Research from Ofcom this week shows that we are all getting better at multi-tasking. This evolution has been spurred by our need to juggle various communications devices and channels.
Rory Cellan-Jones in his BBC blog asks if there should be a moral panic about the way we are all spending our time. With so much multi-tasking there is clearly an overlap in how we use multiple devices together. But, surely you can’t be concentrating on different things on the TV, while surfing a web site, while texting a friend? I know I couldn’t.
Ofcom’s report shows that TV and radio (let’s not forget that) remains the main focus of our attention, whether it is recorded and watched later or watched live. So when sat in front of the same episode of Friends for the 23rd time, smartphone, iPad or netbook in hand, connected to the web, I would suggest – partly because I actually do this quite regularly myself – that when something catches our eye on the TV we go online and look for more information. I know the broadcasters would be keen for us to hit the “red button” but the speed at which that works is just such a turn off.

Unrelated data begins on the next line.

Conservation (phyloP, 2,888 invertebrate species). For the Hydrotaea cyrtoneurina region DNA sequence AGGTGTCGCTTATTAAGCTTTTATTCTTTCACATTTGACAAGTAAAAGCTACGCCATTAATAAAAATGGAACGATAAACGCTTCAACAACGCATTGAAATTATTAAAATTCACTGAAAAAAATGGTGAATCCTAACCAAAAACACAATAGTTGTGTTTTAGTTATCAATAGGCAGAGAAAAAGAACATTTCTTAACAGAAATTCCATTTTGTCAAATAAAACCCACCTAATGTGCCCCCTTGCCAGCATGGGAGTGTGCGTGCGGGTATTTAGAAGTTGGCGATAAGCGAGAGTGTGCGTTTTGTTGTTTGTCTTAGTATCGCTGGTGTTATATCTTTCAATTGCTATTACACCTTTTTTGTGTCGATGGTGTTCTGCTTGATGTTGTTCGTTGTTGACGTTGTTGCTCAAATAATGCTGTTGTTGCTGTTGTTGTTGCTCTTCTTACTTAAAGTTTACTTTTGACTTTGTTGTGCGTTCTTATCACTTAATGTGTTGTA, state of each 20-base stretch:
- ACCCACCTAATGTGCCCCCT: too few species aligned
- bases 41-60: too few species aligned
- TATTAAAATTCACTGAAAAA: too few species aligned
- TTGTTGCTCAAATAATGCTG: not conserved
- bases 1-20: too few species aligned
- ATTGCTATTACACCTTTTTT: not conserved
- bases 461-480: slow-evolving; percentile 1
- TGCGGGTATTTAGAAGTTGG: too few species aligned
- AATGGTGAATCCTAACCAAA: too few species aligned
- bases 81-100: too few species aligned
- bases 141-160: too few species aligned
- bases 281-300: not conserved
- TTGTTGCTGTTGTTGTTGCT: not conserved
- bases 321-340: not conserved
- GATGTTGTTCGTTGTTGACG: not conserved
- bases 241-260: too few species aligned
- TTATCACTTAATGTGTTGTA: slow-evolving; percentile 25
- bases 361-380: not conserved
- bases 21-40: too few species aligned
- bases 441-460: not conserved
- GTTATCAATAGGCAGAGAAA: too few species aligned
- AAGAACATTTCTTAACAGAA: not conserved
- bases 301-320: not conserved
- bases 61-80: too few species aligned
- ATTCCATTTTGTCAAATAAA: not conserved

This clearly suggests that TV content is influencing the way we search the web, and surely those sites striving for natural SEO success must, just must, include broadcast PR in any optimisation strategy. Another example of where the PR consultant can bring real value to an organic SEO campaign as suggested in my post last week.
Search is changing and the variety of on and off-line channels influencing it are growing all the time. As digital PR specialists we now need to work out how to truly measure the effect of these different influences on search and site traffic and distance ourselves from traditional PR’s historical evaluation offering.
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